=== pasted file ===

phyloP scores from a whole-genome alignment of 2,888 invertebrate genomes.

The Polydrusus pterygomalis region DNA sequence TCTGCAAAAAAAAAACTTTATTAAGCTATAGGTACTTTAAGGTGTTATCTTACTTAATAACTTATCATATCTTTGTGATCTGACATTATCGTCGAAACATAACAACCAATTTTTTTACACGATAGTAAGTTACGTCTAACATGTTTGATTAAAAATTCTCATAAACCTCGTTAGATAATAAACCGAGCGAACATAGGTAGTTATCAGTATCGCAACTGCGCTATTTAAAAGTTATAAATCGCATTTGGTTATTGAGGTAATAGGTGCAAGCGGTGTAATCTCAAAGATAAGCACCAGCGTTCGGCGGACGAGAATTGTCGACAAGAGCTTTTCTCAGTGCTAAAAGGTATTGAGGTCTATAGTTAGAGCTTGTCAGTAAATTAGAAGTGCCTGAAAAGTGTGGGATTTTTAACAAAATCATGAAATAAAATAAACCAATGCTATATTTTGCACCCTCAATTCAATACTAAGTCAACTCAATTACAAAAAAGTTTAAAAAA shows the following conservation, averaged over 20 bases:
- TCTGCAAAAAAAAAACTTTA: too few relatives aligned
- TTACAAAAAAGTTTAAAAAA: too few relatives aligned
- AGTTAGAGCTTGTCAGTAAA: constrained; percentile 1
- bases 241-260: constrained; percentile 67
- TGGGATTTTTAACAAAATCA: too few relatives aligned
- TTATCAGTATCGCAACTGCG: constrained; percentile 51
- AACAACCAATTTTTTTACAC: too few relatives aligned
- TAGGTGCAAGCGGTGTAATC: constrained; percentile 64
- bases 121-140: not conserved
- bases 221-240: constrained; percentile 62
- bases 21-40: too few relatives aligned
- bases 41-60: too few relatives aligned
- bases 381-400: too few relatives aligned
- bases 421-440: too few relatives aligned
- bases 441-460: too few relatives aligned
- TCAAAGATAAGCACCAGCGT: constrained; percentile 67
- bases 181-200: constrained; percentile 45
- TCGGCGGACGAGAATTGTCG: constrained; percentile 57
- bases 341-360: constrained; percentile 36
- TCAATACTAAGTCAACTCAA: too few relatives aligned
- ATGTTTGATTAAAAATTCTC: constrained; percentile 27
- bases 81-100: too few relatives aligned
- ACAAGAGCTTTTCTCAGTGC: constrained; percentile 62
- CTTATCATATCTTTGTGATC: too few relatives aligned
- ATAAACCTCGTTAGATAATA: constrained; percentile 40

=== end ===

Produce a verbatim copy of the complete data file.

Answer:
phyloP scores from a whole-genome alignment of 2,888 invertebrate genomes.

The Polydrusus pterygomalis region DNA sequence TCTGCAAAAAAAAAACTTTATTAAGCTATAGGTACTTTAAGGTGTTATCTTACTTAATAACTTATCATATCTTTGTGATCTGACATTATCGTCGAAACATAACAACCAATTTTTTTACACGATAGTAAGTTACGTCTAACATGTTTGATTAAAAATTCTCATAAACCTCGTTAGATAATAAACCGAGCGAACATAGGTAGTTATCAGTATCGCAACTGCGCTATTTAAAAGTTATAAATCGCATTTGGTTATTGAGGTAATAGGTGCAAGCGGTGTAATCTCAAAGATAAGCACCAGCGTTCGGCGGACGAGAATTGTCGACAAGAGCTTTTCTCAGTGCTAAAAGGTATTGAGGTCTATAGTTAGAGCTTGTCAGTAAATTAGAAGTGCCTGAAAAGTGTGGGATTTTTAACAAAATCATGAAATAAAATAAACCAATGCTATATTTTGCACCCTCAATTCAATACTAAGTCAACTCAATTACAAAAAAGTTTAAAAAA shows the following conservation, averaged over 20 bases:
- TCTGCAAAAAAAAAACTTTA: too few relatives aligned
- TTACAAAAAAGTTTAAAAAA: too few relatives aligned
- AGTTAGAGCTTGTCAGTAAA: constrained; percentile 1
- bases 241-260: constrained; percentile 67
- TGGGATTTTTAACAAAATCA: too few relatives aligned
- TTATCAGTATCGCAACTGCG: constrained; percentile 51
- AACAACCAATTTTTTTACAC: too few relatives aligned
- TAGGTGCAAGCGGTGTAATC: constrained; percentile 64
- bases 121-140: not conserved
- bases 221-240: constrained; percentile 62
- bases 21-40: too few relatives aligned
- bases 41-60: too few relatives aligned
- bases 381-400: too few relatives aligned
- bases 421-440: too few relatives aligned
- bases 441-460: too few relatives aligned
- TCAAAGATAAGCACCAGCGT: constrained; percentile 67
- bases 181-200: constrained; percentile 45
- TCGGCGGACGAGAATTGTCG: constrained; percentile 57
- bases 341-360: constrained; percentile 36
- TCAATACTAAGTCAACTCAA: too few relatives aligned
- ATGTTTGATTAAAAATTCTC: constrained; percentile 27
- bases 81-100: too few relatives aligned
- ACAAGAGCTTTTCTCAGTGC: constrained; percentile 62
- CTTATCATATCTTTGTGATC: too few relatives aligned
- ATAAACCTCGTTAGATAATA: constrained; percentile 40